Katherine Smoak, Johns Hopkins University
MCEAS Consortium Fellow
“Circulating Counterfeits: Making Money and its Meanings in the Eighteenth-Century British Atlantic”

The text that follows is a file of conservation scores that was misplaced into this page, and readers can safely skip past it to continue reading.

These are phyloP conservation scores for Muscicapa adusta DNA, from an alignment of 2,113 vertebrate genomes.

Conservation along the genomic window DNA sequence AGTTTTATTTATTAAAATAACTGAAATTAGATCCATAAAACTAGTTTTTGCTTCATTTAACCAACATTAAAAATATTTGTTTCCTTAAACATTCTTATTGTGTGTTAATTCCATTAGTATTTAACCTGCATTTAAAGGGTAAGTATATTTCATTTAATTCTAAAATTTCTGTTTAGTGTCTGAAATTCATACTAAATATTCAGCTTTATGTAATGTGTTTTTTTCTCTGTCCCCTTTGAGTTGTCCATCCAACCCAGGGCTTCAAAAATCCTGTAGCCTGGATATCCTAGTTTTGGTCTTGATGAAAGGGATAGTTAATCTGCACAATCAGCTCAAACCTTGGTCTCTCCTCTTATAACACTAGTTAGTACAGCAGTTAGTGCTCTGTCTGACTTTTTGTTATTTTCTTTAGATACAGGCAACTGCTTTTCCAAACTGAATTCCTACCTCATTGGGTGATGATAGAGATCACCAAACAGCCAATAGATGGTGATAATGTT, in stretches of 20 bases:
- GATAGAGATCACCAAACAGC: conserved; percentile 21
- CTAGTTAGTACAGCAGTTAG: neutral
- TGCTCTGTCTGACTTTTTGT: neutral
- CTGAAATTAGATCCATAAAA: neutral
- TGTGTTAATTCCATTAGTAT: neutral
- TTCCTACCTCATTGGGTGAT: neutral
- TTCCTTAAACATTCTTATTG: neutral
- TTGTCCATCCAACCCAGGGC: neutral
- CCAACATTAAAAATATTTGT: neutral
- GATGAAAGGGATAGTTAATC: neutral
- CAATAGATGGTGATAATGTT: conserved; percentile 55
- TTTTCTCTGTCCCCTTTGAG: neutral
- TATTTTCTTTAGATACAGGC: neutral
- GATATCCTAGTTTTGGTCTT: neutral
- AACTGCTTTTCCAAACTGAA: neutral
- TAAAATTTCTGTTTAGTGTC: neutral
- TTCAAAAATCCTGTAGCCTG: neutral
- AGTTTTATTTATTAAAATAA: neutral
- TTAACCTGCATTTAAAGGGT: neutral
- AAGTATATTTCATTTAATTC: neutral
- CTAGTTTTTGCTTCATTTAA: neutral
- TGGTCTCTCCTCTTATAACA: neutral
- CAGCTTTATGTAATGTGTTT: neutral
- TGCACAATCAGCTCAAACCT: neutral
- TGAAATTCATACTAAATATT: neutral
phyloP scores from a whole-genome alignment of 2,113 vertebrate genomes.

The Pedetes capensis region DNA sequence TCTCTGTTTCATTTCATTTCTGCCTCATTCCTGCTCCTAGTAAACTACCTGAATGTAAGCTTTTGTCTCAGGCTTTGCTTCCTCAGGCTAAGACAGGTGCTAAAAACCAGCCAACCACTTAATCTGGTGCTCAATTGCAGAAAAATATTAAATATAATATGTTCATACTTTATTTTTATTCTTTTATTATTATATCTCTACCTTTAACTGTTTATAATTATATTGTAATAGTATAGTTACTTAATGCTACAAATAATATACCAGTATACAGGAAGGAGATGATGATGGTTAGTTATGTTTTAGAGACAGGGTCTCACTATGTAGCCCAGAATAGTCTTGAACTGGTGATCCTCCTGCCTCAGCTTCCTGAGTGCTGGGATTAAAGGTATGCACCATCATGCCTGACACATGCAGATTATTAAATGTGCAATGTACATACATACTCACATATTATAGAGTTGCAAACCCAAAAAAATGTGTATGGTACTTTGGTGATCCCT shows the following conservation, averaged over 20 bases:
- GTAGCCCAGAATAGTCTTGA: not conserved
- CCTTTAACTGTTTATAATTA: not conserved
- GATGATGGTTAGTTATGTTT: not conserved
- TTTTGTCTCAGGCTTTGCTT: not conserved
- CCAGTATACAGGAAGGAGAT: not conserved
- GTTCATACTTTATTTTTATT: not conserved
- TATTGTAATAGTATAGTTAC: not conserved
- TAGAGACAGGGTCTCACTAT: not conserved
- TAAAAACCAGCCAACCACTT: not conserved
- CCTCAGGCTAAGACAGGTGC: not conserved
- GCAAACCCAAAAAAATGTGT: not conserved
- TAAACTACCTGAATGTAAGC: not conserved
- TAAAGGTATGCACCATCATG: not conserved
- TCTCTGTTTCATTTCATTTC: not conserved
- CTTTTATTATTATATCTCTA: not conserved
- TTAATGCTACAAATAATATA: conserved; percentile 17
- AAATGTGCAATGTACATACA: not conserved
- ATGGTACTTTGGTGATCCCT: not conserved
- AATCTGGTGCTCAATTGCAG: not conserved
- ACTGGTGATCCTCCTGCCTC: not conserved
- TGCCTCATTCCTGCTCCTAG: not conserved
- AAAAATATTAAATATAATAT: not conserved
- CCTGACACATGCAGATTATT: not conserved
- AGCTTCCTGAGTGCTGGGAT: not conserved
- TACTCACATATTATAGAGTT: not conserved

My project examines counterfeiting in Britain’s North American and Caribbean colonies from the 1690s, when paper money was first printed in British North America, through the Age of Revolutions. Counterfeiting, I argue, had wide-ranging implications for market development, cultures of money, and imperial authority. Using a varied source base, including court records, newspapers, official correspondence, personal and business papers, as well as extant paper money and coins, I position counterfeiters’ activities in the highly variegated monetary landscape of the eighteenth-century British Atlantic. I show how counterfeiters, often trained artisans, assembled networks of people that cut across class, gender, and, occasionally, racial divisions in society, taking advantage of uneven colonial legal systems to make bad money and avoid prosecution. The constant threat of counterfeits, I contend, shaped how people evaluated money, and each other, in daily economic transactions. Debates about counterfeits, and the proper governmental response to them, became proxies for larger debates about money and sovereignty in a commercial empire. During and immediately after the American Revolution, widespread counterfeiting challenged the political legitimacy and financial solvency of the newly United States. Building on recent work that examines the importance of informal economic activity to economic development and state formation as well as new scholarship on the history of money, my dissertation conceptualizes counterfeiting as an imperial crime and insists that it is an important and too often overlooked chapter in the history of money and empire in the eighteenth century.